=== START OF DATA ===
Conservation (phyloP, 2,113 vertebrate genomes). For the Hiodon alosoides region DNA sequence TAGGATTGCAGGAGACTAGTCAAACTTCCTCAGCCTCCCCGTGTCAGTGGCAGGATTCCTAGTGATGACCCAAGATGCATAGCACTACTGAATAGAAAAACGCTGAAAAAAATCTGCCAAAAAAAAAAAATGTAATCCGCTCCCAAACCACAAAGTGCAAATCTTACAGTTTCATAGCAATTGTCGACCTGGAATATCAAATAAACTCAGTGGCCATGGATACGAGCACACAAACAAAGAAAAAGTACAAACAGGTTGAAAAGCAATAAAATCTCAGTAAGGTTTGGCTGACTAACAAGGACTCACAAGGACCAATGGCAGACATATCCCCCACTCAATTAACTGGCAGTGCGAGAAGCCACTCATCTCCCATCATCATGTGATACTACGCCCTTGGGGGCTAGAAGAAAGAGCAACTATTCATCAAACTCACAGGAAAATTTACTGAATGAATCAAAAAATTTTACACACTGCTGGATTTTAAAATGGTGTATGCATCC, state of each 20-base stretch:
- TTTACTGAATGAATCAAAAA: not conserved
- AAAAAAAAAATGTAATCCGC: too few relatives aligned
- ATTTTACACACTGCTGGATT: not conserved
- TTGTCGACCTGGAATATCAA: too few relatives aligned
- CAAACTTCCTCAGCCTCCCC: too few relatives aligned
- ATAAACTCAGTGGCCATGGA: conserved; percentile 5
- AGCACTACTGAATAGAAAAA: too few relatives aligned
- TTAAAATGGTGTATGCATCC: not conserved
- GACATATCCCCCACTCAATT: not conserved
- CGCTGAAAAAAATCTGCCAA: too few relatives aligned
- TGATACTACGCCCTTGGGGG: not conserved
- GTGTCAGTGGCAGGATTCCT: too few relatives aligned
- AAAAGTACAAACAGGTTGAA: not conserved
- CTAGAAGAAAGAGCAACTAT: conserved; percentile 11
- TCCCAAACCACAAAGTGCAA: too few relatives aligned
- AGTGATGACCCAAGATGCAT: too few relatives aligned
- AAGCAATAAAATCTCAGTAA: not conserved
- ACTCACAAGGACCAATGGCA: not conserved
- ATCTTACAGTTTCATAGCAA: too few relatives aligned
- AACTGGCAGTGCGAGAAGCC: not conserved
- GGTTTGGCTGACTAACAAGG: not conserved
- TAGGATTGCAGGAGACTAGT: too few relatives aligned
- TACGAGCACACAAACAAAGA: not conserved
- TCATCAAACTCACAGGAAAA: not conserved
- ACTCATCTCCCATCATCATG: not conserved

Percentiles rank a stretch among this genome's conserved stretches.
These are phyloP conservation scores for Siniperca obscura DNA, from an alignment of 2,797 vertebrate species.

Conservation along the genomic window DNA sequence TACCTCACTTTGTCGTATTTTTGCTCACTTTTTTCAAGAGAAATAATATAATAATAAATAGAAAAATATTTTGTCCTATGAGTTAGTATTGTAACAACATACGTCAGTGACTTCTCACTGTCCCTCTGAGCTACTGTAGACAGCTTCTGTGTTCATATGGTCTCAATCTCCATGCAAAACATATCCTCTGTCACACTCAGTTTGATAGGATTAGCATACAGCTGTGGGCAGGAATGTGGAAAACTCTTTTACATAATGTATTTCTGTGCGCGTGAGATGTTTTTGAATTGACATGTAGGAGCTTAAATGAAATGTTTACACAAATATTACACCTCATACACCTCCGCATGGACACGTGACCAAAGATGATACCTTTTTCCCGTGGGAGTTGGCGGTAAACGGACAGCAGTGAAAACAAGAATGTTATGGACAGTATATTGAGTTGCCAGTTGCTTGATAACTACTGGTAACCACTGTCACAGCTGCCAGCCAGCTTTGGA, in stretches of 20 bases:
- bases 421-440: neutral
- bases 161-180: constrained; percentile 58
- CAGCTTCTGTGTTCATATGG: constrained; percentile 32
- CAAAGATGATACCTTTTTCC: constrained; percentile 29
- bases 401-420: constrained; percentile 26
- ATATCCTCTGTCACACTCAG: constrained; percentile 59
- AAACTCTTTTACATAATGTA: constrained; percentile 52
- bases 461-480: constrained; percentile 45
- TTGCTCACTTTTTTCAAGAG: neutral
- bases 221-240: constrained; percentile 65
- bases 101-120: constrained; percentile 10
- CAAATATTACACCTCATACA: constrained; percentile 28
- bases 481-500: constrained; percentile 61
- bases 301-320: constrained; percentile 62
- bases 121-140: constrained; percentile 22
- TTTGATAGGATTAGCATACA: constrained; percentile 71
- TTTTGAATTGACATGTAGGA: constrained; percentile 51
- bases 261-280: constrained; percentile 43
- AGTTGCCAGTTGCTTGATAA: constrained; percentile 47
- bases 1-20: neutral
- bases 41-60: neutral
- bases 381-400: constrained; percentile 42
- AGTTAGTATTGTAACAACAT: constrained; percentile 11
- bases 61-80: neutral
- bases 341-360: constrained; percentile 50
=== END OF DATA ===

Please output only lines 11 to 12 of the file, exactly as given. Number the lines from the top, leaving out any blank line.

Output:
- CGCTGAAAAAAATCTGCCAA: too few relatives aligned
- TGATACTACGCCCTTGGGGG: not conserved